As you know, water is a valuable resource required for all life on earth, yet it is not infinite by any means. Did you know that every day, every human on the planet requires approximately 160.73 liters of essential water (what each of us use every day to drink, cook with, to wash, and to maintain general cleanliness) and, unfortunately, many people exceed this in their day to day use. While gathering statistics for this project, I was shocked by what I learnt about our own water usage. When I discovered that we use 756 liters of water per day in showers alone, I knew I had to do something as this is not sustainable. As you both know, water is a very valuable and natural resource. I do not believe it is cost-effective for us as a family or environmentally sustainable to use this much water on showers alone.
Firstly, the amount of mains water used will place a burden on your wallet. Our family’s last quarterly water bill cost $412.57 – a figure that could be easily reduced if we simply identified problem areas in our water use. The graph that I have produced is color-coded to identify problem areas, and areas which are unsustainable. You will both note that problem areas in our household include: water used in toilet flushes, gardening.
However, there is one area which uses so much water it is unsustainable to continue using it the way we do; this area is our showers. As previously stated, we use approximately 756 liters per day on showers alone. This figure is absolutely astounding. Water approximately costs $0.002362 per liter (Tier 1 Water Use, SAWater). Multiply that by the 756 liters used per day for showers alone, and this will equal $1.78 a day. Per year, this will equal $649.70 we use on showers alone. I really think we could easily reduce our water usage and propose we all start by simply having shorter showers or investing in a water-saving shower head.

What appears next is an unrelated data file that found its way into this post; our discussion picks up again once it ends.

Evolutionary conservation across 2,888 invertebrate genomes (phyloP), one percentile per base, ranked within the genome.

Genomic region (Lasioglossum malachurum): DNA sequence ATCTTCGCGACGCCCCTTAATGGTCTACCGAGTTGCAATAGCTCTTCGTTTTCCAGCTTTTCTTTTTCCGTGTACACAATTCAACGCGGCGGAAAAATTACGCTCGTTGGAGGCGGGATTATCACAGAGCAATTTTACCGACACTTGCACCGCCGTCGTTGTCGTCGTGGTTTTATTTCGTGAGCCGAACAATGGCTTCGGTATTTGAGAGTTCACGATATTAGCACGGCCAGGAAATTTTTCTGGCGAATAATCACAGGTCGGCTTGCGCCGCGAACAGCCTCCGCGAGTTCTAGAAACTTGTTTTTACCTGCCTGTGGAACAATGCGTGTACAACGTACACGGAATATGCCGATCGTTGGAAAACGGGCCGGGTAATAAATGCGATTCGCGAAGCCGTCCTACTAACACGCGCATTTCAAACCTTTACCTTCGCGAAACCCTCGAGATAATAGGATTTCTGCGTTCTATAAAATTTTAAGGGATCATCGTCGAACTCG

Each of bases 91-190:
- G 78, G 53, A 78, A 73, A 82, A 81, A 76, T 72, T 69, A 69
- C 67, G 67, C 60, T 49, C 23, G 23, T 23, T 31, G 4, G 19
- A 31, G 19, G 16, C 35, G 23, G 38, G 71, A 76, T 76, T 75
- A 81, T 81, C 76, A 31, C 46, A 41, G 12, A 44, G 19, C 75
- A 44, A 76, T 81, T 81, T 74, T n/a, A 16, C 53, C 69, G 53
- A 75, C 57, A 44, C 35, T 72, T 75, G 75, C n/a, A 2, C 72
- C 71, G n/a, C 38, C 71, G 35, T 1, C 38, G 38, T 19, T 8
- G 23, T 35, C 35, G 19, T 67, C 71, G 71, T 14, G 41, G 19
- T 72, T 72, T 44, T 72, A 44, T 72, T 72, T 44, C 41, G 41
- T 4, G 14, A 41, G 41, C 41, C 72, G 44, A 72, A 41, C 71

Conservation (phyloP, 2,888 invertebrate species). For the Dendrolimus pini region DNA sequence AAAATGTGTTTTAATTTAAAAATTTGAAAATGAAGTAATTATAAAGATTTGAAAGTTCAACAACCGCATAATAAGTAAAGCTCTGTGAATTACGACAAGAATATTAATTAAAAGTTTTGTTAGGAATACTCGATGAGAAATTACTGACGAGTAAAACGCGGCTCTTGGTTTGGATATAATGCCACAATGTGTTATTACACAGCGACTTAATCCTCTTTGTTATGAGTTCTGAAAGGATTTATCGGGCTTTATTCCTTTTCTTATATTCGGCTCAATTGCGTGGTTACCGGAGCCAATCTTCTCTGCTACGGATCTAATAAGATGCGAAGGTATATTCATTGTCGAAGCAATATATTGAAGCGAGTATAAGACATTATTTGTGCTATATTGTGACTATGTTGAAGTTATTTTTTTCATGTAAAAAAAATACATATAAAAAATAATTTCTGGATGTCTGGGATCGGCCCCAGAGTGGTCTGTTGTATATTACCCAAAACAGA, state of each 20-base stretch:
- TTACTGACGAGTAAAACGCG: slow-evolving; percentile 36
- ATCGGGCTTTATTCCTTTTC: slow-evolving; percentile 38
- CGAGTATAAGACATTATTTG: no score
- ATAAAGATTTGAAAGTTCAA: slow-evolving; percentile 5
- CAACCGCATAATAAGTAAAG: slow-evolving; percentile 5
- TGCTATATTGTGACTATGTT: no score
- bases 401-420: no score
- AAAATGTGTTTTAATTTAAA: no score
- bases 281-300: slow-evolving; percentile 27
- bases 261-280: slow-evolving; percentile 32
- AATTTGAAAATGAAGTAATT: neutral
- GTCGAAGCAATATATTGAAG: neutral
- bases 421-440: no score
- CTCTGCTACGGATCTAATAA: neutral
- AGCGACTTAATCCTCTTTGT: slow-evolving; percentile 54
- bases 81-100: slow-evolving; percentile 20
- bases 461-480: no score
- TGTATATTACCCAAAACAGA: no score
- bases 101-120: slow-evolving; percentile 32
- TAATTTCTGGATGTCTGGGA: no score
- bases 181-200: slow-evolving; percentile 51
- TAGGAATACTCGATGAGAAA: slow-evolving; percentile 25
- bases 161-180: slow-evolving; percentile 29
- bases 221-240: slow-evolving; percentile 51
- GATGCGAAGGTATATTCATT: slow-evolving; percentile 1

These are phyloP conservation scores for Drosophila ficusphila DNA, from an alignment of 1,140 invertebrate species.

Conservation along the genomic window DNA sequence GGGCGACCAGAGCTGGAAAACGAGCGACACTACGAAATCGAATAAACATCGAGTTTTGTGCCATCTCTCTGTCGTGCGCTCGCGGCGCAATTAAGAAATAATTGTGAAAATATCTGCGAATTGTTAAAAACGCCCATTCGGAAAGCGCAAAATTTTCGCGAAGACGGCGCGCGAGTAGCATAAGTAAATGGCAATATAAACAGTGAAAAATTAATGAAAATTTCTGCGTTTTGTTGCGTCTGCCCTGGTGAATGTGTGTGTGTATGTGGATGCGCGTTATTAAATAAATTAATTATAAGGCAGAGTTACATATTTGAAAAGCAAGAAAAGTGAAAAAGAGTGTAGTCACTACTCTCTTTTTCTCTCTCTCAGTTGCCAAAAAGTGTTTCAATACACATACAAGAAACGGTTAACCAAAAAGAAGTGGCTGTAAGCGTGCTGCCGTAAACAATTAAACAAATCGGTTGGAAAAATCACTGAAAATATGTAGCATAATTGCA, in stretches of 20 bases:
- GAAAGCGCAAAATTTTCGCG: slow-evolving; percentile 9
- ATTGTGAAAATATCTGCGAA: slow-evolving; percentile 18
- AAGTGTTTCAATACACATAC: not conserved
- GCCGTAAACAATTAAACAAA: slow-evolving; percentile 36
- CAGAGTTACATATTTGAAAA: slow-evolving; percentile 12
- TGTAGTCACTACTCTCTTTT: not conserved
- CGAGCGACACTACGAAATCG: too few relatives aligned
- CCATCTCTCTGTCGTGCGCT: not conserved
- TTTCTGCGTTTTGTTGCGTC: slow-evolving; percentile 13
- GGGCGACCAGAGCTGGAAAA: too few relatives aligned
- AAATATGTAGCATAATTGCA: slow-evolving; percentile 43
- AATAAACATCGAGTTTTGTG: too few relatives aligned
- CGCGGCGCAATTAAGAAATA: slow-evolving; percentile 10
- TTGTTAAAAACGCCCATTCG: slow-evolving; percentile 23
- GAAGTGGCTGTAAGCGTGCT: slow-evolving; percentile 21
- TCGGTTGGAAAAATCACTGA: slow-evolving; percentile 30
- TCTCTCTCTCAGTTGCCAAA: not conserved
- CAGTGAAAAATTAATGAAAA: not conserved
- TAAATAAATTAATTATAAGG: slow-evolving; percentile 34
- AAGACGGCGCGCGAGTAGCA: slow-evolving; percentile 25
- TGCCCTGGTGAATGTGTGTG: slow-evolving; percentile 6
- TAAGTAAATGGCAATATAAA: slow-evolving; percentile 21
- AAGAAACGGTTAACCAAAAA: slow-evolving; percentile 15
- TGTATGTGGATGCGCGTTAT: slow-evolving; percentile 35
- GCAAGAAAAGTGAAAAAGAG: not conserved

Secondly, using this much water places a burden on our environment. While you may argue that 71% of the Earth is covered in water, 97% of that water is salt water and therefore is undrinkable. Our usable water supply is finite, and many countries have almost run out of water from overuse. Droughts are commonplace and, as of April 2018, New South Wales is facing the driest period they have experienced in a decade and Cape Town, South Africa is approximately two years away from ‘Day Zero’; the day where they will finally run out of fresh water. Unless we curb our usage, we may soon be in the same place as South Africa or NSW.
Lastly, conserving water provides a safeguard against rising costs and possible conflict. When faced with shortages, the price of goods and services tend to increase. In countries facing water shortages, the prices tend to rise, and usable water becomes rare and hard to find. As of 2016, in the USA (New York) water costs USD$3.39 (AUD$4.60) for 748 US Liquid Gallons of drinkable water, while in Papua New Guinea, people can spend USD$2.60 (AUD$3.53) for only 13 gallons of drinkable water. If we continue to waste water senselessly, I believe in a matter of years Australia could be in the same place as South Africa or Papua New Guinea.
To conclude, our usage on water per day in our household is staggering and I really think we could easily make changes that will reduce our water usage. So let’s reduce our personal water usage because it will both save us money and also, probably more importantly it will have a long-lasting and positive effect on our environment and our future.
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